Monday, 23 January 2012

It Isn't The Miller’s Daughter

Much as I admire Burgess (no: because I admire Burgess so much) reading through Kevin Jackson’s well-made edition of Revolutionary Sonnets and Other Poems (Carcanet 2002) was a strangely demoralising experience. So much energy, so much inventiveness and earnest play, to so little actual memorable or penetrating poetic effect. I love AB’s prose, but maybe this reaction is what the naysayers feel when they read his novels (‘not to everyone’s taste,’ Jackson notes in the intro, ‘this heavy stew’). As to why the heavy stew so often works so very well for me as prose, and so rarely as poetry ... well, that's a tricky question. The poems are all (without exception, I think) technically very well done. Some of them stand out, too, like this brief but plangent lyric, in which word-play, pared down to letter-play, pierces the carapace and touches something mysteriously rather moving:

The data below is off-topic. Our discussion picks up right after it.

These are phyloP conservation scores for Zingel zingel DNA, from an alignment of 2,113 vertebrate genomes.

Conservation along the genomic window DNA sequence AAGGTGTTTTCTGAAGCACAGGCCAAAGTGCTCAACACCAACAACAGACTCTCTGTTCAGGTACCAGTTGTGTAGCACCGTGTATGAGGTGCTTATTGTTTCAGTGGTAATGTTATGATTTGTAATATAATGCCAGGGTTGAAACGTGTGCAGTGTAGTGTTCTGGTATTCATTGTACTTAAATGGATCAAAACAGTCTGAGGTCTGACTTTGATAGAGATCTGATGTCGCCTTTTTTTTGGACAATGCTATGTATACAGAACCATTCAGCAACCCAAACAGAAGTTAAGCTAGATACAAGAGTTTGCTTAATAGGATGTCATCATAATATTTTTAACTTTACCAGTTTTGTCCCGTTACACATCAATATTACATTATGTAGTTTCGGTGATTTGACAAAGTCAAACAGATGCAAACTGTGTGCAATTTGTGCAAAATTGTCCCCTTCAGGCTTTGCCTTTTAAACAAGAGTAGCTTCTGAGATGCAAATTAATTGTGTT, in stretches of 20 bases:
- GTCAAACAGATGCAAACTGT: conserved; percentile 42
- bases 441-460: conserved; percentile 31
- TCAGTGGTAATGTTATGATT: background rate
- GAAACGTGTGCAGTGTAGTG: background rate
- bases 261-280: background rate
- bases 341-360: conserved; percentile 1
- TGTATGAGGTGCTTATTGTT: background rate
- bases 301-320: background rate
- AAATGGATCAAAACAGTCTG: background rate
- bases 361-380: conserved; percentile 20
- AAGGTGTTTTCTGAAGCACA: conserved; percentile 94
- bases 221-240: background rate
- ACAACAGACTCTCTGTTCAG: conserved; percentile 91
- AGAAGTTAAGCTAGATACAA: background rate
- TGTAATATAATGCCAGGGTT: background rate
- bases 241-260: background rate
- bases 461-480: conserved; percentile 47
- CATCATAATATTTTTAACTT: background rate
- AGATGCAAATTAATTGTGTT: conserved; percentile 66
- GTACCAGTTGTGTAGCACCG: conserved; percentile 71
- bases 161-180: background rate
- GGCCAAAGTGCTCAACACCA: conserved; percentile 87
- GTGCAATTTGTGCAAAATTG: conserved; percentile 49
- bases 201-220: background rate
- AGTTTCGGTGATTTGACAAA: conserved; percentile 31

Our Norman betters
Taught English letters
To bathe in the fresh
Warm springs of the south.

So turn your backs on
The þ in the flesh,
The æ in the mouth
There’s also quite a good poem called ‘Adderbury’ about water, attributed to the fictional French poet Albert Ritaine and originally written for ‘the abandoned novel It Is The Miller’s Daughter’, the existence of which I learnt for the first time reading this collection. My interest, it is piqued. For a while last year I was in discussion with the Burgess estate about maybe completing this incomplete project. That came to nothing, tant pis; but the body of fragmentary Burgessiana still fascinates me.

1 comment:

bloglover said...

I love poems too. Didn't involve reading since ages. For now I getting excited about the Cheltenham Gold Cup
Will place some bets for sure....